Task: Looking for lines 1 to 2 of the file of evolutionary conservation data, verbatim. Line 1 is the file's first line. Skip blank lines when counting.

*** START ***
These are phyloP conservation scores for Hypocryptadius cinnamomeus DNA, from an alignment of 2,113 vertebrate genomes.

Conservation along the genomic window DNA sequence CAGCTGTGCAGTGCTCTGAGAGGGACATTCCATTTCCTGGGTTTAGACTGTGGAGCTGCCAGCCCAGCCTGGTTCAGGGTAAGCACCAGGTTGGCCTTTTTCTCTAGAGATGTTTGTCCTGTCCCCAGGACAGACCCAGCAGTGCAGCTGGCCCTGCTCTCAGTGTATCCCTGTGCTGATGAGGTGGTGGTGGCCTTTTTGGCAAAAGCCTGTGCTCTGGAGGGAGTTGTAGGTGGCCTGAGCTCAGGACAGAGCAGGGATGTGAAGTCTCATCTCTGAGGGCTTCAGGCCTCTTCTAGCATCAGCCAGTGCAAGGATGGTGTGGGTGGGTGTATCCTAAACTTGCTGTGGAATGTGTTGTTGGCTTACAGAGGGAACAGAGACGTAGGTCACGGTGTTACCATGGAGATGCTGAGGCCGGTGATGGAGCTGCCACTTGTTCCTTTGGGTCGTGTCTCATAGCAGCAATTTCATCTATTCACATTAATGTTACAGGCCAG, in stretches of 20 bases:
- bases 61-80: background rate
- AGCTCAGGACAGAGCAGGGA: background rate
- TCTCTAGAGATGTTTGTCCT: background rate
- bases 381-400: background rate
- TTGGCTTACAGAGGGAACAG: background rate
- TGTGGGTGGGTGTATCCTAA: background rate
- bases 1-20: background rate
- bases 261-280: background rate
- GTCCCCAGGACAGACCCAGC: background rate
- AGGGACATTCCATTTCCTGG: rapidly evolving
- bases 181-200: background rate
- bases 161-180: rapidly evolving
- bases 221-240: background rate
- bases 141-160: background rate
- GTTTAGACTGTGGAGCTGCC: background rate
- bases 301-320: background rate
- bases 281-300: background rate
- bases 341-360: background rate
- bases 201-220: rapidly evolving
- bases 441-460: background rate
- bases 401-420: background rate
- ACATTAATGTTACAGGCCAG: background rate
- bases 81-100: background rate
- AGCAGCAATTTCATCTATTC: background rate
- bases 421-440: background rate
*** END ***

These are phyloP conservation scores for Hypocryptadius cinnamomeus DNA, from an alignment of 2,113 vertebrate genomes.

Conservation along the genomic window DNA sequence CAGCTGTGCAGTGCTCTGAGAGGGACATTCCATTTCCTGGGTTTAGACTGTGGAGCTGCCAGCCCAGCCTGGTTCAGGGTAAGCACCAGGTTGGCCTTTTTCTCTAGAGATGTTTGTCCTGTCCCCAGGACAGACCCAGCAGTGCAGCTGGCCCTGCTCTCAGTGTATCCCTGTGCTGATGAGGTGGTGGTGGCCTTTTTGGCAAAAGCCTGTGCTCTGGAGGGAGTTGTAGGTGGCCTGAGCTCAGGACAGAGCAGGGATGTGAAGTCTCATCTCTGAGGGCTTCAGGCCTCTTCTAGCATCAGCCAGTGCAAGGATGGTGTGGGTGGGTGTATCCTAAACTTGCTGTGGAATGTGTTGTTGGCTTACAGAGGGAACAGAGACGTAGGTCACGGTGTTACCATGGAGATGCTGAGGCCGGTGATGGAGCTGCCACTTGTTCCTTTGGGTCGTGTCTCATAGCAGCAATTTCATCTATTCACATTAATGTTACAGGCCAG, in stretches of 20 bases: